A Complete Guide to Sedation Dentistry

A Complete Guide to Sedation Dentistry

Visiting the dentist can give some of us serious anxiety. We may even debate the idea of enduring the toothache rather than booking an appointment with our dentist.  

According to the Dental Organization for Conscious Sedation, almost 30% of people in need of dental attention avoid going to a dental clinic out of fear.

This should no longer be an issue anymore. Sedation dentistry provides patients with an anxiety-free experience, allowing those with dental phobia to receive the medical attention they need.

What is Sedation Dentistry?

Sedation refers to the process whereby the patient is put in a calm state through the use of sedatives. Various kinds of methods of sedation have different effects on patients. Some drugs help you relax while others put you in a deep sleep during the procedure.

Your doctor will recommend the type of sedation after going over your medical history and how serious your anxiety is.

Below are a few common ways o practicing sedation dentistry.

Inhaling Nitrous Oxide

This is a relatively low-tier practice and involves the patient breathing in a combination of nitrous oxide and oxygen; this is also known as laughing gas.

This gas is usually administered through a breathing mask. Your dentist will have control over the amount of gas you receive and will adjust this throughout the procedure—depending on how quickly the gas wears off.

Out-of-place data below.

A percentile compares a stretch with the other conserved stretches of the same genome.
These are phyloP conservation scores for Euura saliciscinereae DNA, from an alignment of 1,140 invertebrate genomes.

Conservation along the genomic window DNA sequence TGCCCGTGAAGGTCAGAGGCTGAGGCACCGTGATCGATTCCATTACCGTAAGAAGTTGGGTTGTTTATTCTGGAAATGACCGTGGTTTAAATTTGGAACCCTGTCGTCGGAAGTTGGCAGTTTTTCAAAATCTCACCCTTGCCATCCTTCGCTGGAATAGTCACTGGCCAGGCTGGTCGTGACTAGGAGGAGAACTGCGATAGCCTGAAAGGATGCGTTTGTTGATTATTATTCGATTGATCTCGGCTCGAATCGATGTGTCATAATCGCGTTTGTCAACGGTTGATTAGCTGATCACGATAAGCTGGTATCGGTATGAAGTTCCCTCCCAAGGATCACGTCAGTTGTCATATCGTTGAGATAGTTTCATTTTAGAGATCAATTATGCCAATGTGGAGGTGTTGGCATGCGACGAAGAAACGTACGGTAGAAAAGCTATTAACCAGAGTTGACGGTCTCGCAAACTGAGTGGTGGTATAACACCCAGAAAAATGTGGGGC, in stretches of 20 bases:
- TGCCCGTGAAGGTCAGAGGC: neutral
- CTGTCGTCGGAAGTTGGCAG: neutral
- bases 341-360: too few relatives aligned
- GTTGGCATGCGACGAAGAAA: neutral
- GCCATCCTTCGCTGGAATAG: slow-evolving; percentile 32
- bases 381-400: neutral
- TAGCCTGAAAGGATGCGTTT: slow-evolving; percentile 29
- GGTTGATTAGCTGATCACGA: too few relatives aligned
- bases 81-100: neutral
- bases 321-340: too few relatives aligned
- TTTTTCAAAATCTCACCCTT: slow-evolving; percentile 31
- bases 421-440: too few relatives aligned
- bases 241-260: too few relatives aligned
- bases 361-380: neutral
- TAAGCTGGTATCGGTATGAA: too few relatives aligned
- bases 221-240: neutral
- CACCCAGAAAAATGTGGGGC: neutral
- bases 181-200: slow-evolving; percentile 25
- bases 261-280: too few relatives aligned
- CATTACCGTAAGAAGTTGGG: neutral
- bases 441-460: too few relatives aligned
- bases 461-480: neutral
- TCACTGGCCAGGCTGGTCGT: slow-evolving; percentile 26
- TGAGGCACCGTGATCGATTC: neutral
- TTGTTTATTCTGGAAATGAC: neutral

The California Dental Association states that motor skills and attention is affected for approximately 15 minutes after administration of nitrous oxide. It’s imperative you ask your dentist whether it’s safe to drive after receiving the gas.

Oral Sedation

Otherwise known as conscious sedation is administered in the form of pills. This can range from minimal to moderate. The pill, usually Halcion, is taken an hour before the procedure starts.

Depending on the severity of the procedure, a moderate anxiolytic may be prescribed by the doctor. Some people may become groggy from a higher dose and may end up falling asleep.

This method is relatively more popular owing to the fact that oral sedation is more accessible to dentists.

General Anesthesia

This is the last resort measure. If your orthodontist deems the procedure to be too uncomfortable, they may recommend you go under.

You will be completely unconscious during and even after the procedure. You may experience some dizziness or grogginess after the procedure—it’ll be helpful to have someone around to look after you.

If you experience high levels of anxiety while in the dentist’s chair, you can always ask them to explore the option of sedation dentistry with you.

If you’re seeking a dental clinical in Bethesda, we at Bethesda Dental Health, would be happy to serve!

We have expert dental care providers who offer sedation dentistry to help put our patients at ease.  Call us at (301) 654-1887 or schedule an appointment online.

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